PA state police data shows no racial profiling in traffic stops: Study
The question of racial bias in police traffic stops is a highly debated issue. Some analyses have shown that certain racial or ethnic groups are disproportionately represented in traffic stops, leading many people to allege racial profiling and discrimination. However, it is not accurate or fair to claim that all police traffic stops are inherently racist. Other factors can contribute to racial disparities in police stops, including differences in driving behavior, geographic location, and crime rates in specific areas. As more research is conducted on this topic, it becomes more apparent how much context and other factors can play a role in traffic stop decisions. For example, research that adequately accounts for the impact of contextual and situational factors has found that racial disparities may not be as pronounced as previously thought, and that they are often explained by other factors unrelated to race.
This was the case in a recent study examining traffic stops in Pennsylvania, which found no evidence of racial profiling. According to the full-length report, the Pennsylvania State Police (PSP) stopped more than 440,000 drivers in 2022, 78.5% of whom white. In comparison, 14.4% were Black, and 8.2% were Hispanic. To conduct the study, the PSP partnered with Dr. Robin Engel and the National Police Foundation to ensure that the evaluation was independent and external to the department. Overall, these data should inspire public confidence in the police. It also suggests that PSP’s approach could serve as a promising model for other agencies.
The document released earlier this week details the findings of statistical analyses conducted on PSP’s 2022 traffic stop data. The PSP initiated voluntary data collection efforts in 2002 in an initital attempt to promote transparency and accountability. This was discontinued in 2011, but was renewed in 2021 in light of recent debates regarding discriminatory policing. The study was conducted in partnership with the National Policing Institute (NPI) and researcher Dr. Robin Engel, which allowed for an independent and external evaluation of PSP’s practices and alleged racial profiling. This lends more credence to the results because the evaluation was conducted by people who are not internal to PSP.
Researchers examined the data for all traffic stops conducted by PSP from January 1 to December 31, 2022. NPI performed an initital audit of the data to confirm that it was valid and reliable, where they determined that PSP’s traffic stop data collection system is likely one of the most comprehensive and accurate in the entire country. The PSP’s data collection protocol goes beyond the minimum reporting standards that are used by other states and jursidctions, and includes some additional data fields that provide important context regarding the legal reasons for the stop, characteristics of the vehicle, and characteristics of the driver, passenger, and trooper involved. Post-stop outcomes that were examined included verbal warnings, written warnings, citations, arrests, searches, and seizures.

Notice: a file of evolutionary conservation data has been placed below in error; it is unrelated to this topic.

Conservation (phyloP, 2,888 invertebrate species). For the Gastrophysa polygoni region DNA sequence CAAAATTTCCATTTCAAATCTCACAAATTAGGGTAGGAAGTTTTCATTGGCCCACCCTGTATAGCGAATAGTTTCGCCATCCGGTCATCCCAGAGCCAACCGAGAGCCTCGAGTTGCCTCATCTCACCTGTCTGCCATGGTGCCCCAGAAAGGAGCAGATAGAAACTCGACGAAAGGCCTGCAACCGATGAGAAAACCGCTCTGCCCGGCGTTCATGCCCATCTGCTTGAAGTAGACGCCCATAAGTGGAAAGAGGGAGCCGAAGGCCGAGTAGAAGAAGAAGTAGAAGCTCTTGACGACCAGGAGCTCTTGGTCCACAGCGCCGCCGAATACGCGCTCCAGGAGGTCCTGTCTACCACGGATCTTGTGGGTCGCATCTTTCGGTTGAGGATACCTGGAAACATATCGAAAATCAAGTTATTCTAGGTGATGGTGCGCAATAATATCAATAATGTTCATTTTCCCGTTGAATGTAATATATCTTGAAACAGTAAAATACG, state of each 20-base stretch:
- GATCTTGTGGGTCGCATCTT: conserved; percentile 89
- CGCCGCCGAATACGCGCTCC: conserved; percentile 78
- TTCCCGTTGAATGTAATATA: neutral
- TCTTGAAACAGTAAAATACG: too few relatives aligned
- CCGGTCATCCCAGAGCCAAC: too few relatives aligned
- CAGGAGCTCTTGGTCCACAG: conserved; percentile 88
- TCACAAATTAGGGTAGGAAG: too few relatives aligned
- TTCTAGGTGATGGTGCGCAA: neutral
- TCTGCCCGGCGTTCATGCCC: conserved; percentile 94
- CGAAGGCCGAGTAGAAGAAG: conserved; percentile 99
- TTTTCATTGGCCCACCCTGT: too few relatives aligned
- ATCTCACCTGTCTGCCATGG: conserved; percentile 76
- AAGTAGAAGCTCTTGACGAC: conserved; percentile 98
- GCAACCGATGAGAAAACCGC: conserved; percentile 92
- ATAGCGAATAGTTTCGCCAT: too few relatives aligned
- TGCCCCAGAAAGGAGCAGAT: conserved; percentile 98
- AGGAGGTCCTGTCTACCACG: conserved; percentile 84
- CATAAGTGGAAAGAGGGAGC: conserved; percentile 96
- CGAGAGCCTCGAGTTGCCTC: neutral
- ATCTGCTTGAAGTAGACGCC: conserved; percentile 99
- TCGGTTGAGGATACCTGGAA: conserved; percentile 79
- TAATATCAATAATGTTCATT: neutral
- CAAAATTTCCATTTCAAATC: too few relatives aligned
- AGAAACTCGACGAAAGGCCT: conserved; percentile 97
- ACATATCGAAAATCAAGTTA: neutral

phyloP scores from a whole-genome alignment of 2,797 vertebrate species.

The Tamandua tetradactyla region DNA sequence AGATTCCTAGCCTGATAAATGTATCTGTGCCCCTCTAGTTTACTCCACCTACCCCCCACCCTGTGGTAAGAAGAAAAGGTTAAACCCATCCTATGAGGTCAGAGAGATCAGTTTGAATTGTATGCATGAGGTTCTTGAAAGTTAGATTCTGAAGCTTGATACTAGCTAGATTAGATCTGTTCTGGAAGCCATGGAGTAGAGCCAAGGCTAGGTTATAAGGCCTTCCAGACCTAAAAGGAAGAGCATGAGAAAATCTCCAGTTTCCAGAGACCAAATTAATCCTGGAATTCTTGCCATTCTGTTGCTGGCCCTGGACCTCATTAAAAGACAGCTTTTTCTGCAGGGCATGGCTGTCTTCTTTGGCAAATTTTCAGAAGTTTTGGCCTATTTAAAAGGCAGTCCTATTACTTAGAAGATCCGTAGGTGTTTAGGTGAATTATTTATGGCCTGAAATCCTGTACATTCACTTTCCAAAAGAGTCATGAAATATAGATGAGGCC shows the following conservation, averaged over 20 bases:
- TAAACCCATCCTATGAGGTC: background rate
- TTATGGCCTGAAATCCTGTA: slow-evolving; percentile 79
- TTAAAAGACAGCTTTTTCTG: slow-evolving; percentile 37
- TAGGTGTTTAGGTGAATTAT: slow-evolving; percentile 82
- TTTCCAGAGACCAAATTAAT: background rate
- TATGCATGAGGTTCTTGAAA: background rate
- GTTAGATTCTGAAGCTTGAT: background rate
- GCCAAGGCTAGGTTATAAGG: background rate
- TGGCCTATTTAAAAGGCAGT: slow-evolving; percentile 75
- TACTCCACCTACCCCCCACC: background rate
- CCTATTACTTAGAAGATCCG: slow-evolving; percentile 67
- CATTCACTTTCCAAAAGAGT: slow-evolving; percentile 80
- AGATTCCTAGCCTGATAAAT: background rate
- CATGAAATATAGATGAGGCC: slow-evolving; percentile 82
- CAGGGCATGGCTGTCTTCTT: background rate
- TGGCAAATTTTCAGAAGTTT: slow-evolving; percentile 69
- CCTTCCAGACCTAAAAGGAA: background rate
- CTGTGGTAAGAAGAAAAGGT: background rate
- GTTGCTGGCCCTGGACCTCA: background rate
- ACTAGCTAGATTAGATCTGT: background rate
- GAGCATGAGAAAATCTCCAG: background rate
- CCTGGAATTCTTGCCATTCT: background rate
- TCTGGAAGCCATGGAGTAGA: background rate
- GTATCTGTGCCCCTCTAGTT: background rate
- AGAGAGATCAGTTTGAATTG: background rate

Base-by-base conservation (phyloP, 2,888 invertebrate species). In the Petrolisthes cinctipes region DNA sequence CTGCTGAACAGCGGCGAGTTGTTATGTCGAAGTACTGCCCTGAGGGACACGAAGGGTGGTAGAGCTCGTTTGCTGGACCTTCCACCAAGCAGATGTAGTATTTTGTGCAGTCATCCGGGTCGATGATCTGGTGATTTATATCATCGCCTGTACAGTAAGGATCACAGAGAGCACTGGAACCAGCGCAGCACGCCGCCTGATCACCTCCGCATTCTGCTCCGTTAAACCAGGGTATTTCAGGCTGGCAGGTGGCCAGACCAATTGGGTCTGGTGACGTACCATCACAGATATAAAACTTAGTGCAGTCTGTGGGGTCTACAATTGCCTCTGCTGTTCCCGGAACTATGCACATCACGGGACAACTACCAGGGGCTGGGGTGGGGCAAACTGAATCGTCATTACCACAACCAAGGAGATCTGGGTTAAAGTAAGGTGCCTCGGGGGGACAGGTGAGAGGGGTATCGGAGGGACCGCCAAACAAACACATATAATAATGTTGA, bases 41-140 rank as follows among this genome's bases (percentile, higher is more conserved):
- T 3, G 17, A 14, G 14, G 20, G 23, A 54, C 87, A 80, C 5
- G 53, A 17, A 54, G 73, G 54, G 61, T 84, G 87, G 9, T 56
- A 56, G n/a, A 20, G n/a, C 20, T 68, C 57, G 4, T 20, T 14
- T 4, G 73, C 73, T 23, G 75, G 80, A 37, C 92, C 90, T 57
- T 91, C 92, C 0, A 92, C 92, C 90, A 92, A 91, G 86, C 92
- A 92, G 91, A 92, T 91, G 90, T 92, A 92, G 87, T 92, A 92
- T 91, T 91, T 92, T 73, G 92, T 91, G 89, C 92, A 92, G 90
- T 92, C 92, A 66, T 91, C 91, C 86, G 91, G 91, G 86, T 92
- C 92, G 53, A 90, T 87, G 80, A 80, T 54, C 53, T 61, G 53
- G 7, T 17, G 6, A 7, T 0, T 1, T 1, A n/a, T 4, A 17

It is important to note that this report does NOT use the traditional “benchmarking” approach that is frequently employed across other studies of racial bias. Benchmarking studies compare the racial/ethnic percentages of stopped drivers to an external benchmark representing the “expected” population, which is typically based on the demographic makeup of the residential population. However, there is a lot of contention regarding this approach, as residential population data has been shown to be flawed in determining a benchmark for drivers stopped for traffic offenses. Numerous factors such as driving location, time, frequency, quality, vehicle conditions, traffic conditions, and police priorities can influence the risk of being stopped for a traffic offense. No benchmark can adequately account for all these factors. Therefore, the report focuses on examining patterns and trends associated with trooper decision-making and post-stop outcomes, rather than using benchmark analyses. For a more detailed description of “benchmarking,” as well as the other methods for studying racial bias in policing, refer to my previous post.
Pennsylvania State Police (PSP) stopped more than 440,000 drivers in 2022. The majority of people stopped by the police were male (67%), and almost everyone (98%) displayed civil behavior toward the officer during the traffic stop. Regarding race, the majority of people stopped were White (78.5%, 8.2% of whom were also Hispanic), while 14.4% were Black. The most frequent reason for the stop was speeding (40%), with an average speed over the posted limit of 21.4 mph. Moving violations accounted for 26.8% of stops, and equipment problems accounted for 18.8%. Most traffic stops occurred on weekdays (69%), during the daytime (66%), and on state highways (53%) or interstates (34%). The majority of stops lasted between 1-15 minutes (88%), involved vehicles registered in Pennsylvania (80%), and had no passengers (80%). There was some variation in stop characteristics, reasons for the stop, and driver characteristics across PSP organizational units. However, these differences are expected due to variations in geography, roadways, jurisdiction, traffic flow, and the demographic makeup of residents and travelers across the state.